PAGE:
If an individual whose COBRA qualifying event was either an involuntary termination of employment or reduction of hours either has not elected COBRA, or previously elected COBRA and discontinued COBRA coverage before April 1, 2021, the individual may elect COBRA continuation coverage pursuant to a special “second-chance” election right. If elected, the subsidized coverage will commence April 1, 2021.
This rule differs from the normal COBRA rules that require the coverage to be effective as of the date of the original qualifying event.
This special election period begins on April 1, 2021, and ends 60 days after notice of the election period is provided. Plan administrators must provide this notice within 60 days of April 1, 2021.
Importantly, if COBRA is elected pursuant to this special election period, it does not extend the duration of the applicable COBRA period. That period continues to run from the date that would have applied if the individual had initially elected COBRA or, in the case of an individual who discontinued coverage, from the original COBRA commencement date.
A qualified beneficiary whose COBRA period would have normally run during the 18-month period commencing July 1, 2020, and ending December 31, 2021, does not have his or her maximum period extended to 18 months following the April 1, 2021, effective date applicable under the special election rules – the end date for the COBRA period would continue to be December 31, 2021.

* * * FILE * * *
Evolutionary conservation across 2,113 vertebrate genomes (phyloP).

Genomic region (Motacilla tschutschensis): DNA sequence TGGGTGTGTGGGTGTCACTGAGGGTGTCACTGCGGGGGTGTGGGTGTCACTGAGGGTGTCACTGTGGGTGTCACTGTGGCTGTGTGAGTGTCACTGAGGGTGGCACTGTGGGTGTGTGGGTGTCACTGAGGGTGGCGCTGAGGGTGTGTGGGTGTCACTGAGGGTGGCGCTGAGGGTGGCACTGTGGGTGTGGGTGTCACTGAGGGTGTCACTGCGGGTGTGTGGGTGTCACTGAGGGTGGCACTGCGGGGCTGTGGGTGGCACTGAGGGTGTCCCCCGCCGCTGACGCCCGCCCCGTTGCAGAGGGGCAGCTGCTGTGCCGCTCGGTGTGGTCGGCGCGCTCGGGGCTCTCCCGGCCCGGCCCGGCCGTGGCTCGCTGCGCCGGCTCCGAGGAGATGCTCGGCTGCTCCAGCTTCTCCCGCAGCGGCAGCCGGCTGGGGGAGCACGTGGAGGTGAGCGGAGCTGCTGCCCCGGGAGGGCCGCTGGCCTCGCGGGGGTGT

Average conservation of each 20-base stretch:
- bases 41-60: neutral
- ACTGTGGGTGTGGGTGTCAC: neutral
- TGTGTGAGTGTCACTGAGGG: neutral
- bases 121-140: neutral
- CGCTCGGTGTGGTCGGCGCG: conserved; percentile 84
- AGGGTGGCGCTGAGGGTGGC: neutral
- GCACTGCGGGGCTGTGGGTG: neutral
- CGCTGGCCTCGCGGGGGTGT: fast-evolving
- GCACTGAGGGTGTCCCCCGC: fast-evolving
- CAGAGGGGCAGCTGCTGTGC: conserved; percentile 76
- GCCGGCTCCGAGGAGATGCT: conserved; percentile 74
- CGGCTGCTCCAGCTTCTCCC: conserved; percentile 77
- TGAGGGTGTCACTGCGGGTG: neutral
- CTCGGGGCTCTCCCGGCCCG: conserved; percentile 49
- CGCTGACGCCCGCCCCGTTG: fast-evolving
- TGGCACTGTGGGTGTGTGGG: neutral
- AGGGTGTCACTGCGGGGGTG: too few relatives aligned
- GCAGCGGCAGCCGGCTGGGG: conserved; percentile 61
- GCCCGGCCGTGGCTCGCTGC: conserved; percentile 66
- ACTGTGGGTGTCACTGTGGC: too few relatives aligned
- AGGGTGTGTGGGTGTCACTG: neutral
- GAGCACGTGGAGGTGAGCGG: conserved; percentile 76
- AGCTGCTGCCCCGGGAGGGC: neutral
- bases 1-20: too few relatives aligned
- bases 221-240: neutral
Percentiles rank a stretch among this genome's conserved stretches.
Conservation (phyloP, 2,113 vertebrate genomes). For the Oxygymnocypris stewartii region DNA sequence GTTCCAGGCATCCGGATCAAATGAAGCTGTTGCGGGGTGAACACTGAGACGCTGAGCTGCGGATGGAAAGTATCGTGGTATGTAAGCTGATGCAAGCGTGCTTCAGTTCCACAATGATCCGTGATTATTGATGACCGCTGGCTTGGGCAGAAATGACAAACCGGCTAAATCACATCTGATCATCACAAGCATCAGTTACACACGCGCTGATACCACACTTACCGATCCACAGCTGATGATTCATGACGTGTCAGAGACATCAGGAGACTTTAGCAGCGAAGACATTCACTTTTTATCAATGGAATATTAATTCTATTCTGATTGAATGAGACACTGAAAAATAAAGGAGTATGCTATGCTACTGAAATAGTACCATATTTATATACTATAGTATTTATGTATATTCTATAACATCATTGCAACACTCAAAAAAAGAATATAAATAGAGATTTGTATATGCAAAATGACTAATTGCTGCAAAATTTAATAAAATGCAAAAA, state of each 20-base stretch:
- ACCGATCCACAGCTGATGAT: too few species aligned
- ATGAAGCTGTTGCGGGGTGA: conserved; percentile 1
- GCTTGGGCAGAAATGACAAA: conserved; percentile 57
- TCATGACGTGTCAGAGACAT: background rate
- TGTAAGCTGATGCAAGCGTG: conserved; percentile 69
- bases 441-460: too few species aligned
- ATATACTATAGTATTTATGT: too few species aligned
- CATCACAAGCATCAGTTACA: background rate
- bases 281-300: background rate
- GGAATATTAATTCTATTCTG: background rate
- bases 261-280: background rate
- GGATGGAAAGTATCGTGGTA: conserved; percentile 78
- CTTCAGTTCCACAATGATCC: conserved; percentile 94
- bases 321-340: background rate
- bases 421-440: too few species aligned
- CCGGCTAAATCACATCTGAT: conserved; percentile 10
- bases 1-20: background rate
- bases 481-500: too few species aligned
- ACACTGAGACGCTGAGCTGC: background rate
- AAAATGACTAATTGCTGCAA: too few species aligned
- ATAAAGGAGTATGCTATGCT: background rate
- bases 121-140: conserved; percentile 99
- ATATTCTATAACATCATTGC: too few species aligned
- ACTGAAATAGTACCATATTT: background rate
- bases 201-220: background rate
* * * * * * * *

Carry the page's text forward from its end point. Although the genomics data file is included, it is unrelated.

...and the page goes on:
Duration of premium subsidy
The premium subsidy is available with respect to any premium owed for a period of COBRA coverage beginning on April 1, 2021, and ending on September 30, 2021. If an AEI has already paid the applicable premium for the month of April 2021, the AEI is entitled to a refund of the premium paid. The refund is due within 60 days of the date of payment.
Premium subsidies do not apply with respect to an AEI for months of coverage beginning on or after the first date an AEI is eligible for coverage under another group health plan (other than coverage for excepted benefits, a health care flexible spending account, or a qualified small employer health plan) or Medicare. Premium subsidies are also not available for any period following the maximum period of continuation coverage required under COBRA for the AEI.